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Overcoming a psychological addiction like alcohol and drug use can be an incredibly difficult process and just as there is a stigma attached to those suffering from illness, there is also a self-stigma and shame from the individuals suffering, says Dr. Michael Bordieri, Murray State Psychology faculty member. He speaks with Kate Lochte on Sounds Good about the self-stigma and how basic mindfulness workshops can prevent relapse in those trying to overcome an addiction.

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More Kentuckians are supportive of higher insurance rates for smokers than for those who are obese, according to a new health issues poll.

The Foundation for a Health Kentucky conducted the study which found a majority of non smokers and former smokers agree higher rates are justifiable for smokers.

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Kentucky has one of the highest smoking rates in the country with about 30% of the population using tobacco products in some form. Quitting smoking is becoming ever more relevant to the faculty and staff at Murray State University, now with a new smoking ban going into effect in the next school year. Kate Lochte and Dr. Michael Bordieri of the Murray State University Department of Psychology continue a discussion about quitting tobacco addiction by discussing the pros and cons of using e-cigarettes as an alternative and learning how to "urge surf."

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Quitting smoking is one of the top resolutions people make, coming in only behind weight loss and exercise. The CDC found that over two-thirds of smokers reported a desire to quit and over half tried to go at least one day without the habit in a given year. Murray State Assistant Professor of Psychology Dr. Michael Bordieri joins Kate Lochte on Sounds Good to discuss how to kick the nicotine addiction.

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Kentucky is receiving failing grades across the board in a new report from the American Lung Association.

The report criticizes the commonwealth for having one of the lowest tobacco taxes in the nation, as well as poor access to smoking cessation programs.

Kentucky is the 47th healthiest state in the U.S., according to a United Health Foundation report released Thursday.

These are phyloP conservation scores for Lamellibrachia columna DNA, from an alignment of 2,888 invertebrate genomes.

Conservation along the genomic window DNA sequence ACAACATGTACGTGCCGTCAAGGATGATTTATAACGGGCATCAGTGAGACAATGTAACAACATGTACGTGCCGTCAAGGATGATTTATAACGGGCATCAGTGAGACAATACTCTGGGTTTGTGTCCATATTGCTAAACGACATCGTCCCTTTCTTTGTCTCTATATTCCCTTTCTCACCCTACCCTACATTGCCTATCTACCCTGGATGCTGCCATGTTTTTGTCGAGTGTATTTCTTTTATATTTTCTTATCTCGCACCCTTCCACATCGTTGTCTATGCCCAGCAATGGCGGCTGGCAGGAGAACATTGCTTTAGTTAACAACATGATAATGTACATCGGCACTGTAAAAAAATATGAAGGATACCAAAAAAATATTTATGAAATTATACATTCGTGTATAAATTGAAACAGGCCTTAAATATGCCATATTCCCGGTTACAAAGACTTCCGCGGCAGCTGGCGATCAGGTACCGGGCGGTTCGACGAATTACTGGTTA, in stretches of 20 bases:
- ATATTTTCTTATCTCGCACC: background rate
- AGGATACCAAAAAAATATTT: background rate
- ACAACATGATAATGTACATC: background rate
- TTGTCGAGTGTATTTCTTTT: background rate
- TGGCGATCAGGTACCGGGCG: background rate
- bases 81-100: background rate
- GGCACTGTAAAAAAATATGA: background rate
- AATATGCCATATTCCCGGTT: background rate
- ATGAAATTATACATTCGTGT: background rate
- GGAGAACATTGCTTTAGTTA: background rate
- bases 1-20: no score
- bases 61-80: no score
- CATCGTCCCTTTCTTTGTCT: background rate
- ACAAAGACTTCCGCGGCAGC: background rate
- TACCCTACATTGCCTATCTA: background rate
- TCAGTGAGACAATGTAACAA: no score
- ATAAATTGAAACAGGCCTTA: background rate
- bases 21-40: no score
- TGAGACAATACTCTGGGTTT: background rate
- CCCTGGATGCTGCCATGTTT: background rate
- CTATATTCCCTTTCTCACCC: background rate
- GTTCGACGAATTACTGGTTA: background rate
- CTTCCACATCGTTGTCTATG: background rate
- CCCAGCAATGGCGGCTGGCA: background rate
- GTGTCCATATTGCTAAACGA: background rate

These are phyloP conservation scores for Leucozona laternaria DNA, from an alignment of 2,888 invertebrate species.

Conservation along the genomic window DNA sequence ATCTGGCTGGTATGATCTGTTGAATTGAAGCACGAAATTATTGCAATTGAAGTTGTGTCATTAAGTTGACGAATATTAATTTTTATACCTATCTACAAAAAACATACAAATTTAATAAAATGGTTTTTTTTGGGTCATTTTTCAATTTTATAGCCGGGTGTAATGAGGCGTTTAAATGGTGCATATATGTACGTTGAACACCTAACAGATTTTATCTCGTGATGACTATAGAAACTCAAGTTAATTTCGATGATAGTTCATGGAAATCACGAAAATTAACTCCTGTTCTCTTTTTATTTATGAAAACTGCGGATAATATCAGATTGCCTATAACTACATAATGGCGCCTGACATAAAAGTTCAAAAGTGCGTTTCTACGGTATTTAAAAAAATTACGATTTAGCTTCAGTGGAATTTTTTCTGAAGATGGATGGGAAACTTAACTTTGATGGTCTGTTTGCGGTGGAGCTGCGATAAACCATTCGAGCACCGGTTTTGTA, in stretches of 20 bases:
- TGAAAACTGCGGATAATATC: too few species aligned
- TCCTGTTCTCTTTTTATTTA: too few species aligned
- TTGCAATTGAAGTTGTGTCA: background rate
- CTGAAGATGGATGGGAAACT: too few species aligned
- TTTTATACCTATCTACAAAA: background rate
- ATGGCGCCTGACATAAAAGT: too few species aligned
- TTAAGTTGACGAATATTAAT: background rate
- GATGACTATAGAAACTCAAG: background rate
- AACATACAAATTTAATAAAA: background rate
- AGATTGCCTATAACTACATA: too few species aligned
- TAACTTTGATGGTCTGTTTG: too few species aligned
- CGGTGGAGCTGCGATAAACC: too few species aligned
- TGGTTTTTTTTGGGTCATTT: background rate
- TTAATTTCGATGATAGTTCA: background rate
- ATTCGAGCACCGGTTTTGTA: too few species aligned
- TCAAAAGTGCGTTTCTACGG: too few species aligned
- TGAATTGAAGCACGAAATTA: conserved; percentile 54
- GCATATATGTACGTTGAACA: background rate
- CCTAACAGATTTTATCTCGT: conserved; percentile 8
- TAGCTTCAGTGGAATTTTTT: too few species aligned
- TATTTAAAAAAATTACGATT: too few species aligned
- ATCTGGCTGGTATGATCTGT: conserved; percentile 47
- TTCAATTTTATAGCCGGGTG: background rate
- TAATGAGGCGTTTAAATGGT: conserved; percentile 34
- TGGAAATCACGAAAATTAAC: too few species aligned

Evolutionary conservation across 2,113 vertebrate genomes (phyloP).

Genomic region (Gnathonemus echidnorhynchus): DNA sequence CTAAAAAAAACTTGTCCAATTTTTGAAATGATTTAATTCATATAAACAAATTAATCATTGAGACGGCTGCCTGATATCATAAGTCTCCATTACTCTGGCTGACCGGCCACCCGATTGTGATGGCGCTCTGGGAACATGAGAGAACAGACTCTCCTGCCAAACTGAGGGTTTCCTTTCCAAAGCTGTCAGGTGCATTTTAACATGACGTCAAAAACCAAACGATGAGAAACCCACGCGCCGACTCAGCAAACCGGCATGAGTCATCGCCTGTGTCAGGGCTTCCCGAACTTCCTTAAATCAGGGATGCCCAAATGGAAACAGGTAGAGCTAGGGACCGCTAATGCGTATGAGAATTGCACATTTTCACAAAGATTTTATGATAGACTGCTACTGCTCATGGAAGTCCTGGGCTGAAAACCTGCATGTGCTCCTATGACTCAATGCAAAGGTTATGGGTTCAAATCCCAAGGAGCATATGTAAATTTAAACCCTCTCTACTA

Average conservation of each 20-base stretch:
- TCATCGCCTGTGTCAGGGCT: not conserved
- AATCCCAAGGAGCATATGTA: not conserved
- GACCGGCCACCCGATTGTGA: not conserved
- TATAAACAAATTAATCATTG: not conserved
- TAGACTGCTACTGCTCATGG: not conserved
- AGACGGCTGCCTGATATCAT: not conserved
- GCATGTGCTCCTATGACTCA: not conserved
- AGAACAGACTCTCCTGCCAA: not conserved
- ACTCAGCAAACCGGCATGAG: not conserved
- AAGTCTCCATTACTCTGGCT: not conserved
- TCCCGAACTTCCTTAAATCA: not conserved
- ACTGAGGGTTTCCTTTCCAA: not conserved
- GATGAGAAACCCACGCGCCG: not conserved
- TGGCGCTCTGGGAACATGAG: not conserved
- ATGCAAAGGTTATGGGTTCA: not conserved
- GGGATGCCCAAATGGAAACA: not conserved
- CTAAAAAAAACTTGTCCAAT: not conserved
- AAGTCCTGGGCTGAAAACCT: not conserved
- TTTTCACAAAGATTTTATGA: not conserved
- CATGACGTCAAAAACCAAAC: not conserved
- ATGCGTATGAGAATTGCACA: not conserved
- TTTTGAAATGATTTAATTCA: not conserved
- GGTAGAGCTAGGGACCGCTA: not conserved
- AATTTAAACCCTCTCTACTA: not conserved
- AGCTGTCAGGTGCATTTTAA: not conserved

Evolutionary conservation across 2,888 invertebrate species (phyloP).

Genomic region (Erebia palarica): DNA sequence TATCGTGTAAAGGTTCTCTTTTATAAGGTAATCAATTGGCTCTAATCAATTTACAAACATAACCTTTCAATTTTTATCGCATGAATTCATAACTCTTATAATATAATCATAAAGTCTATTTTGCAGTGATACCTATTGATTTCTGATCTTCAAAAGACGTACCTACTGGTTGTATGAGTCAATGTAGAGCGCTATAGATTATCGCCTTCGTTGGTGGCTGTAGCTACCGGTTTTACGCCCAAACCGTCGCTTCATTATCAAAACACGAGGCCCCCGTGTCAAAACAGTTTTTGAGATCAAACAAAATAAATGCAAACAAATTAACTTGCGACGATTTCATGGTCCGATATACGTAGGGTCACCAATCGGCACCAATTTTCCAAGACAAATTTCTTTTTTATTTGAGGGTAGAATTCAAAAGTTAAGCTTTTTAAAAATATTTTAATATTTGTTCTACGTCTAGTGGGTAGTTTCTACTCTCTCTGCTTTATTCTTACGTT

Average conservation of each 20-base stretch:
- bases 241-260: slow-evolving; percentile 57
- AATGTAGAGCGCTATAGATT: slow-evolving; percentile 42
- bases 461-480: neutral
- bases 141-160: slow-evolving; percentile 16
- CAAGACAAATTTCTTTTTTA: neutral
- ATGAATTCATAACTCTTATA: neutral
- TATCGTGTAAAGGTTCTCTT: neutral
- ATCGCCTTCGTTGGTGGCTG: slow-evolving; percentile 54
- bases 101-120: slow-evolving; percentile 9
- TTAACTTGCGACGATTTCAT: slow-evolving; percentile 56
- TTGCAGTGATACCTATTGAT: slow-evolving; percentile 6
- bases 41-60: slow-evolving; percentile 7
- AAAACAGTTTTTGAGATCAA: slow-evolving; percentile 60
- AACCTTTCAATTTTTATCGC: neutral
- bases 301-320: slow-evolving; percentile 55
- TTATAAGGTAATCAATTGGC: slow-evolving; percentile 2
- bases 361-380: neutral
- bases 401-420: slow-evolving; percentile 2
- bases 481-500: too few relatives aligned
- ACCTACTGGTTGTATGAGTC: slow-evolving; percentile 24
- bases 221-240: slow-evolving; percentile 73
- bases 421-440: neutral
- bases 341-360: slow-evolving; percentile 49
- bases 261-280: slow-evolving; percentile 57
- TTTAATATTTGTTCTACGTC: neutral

The state's low marks were attributed to a high prevalence of smoking, a high percentage of childhood poverty and a high rate of preventable hospitalizations, the report said.

Mississippi ranked 50th, followed by Arkansas, Louisiana and Oklahoma. Hawaii topped the list as the healthiest state in the country. Indiana ranked 37th.

The U.S. adult smoking rate is at an all-time low, the Centers for Disease Control and Prevention reports.

Even still, Kentucky's smoking rate remains high compared to the rest of the U.S., and state organizations continue to try to gain support for a statewide smoking ban.

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A new report shows Kentucky continues to make strides in reducing the number of babies born premature.  Just over 12 percent of babies in the state last year were born before 37 weeks of pregnancy, which was an improvement for the 7th year in a row. 

The commonwealth earned a “C” on the latest report card from the March of Dimes. Only a few years ago, the state was failing.  Katrina Smith with the Kentucky March of Dimes Chapter credits the improvement to better education.

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Significantly fewer Kentucky  teens are smoking according to a new report from the Centers for Disease Control.

In 2011 the CDC found nearly a quarter of high school students in the state used cigarettes but in its most recent report that number dropped to nearly 18 percent. The decline moves Kentucky from the state with the highest rate of teen smokers to the sixth highest.

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According to a new poll, doctors in western Kentucky don’t ask their patients who are smokers if they would like to kick the habit as often as other physicians in the Commonwealth.

The Foundation for a Healthy Kentucky’s Health Issues Poll found 58 percent of all Kentucky smokers were asked by their doctor if they would like information on quitting. The foundation’s  President Susan Zepeda says in western Kentucky the amount dropped to 45 percent.

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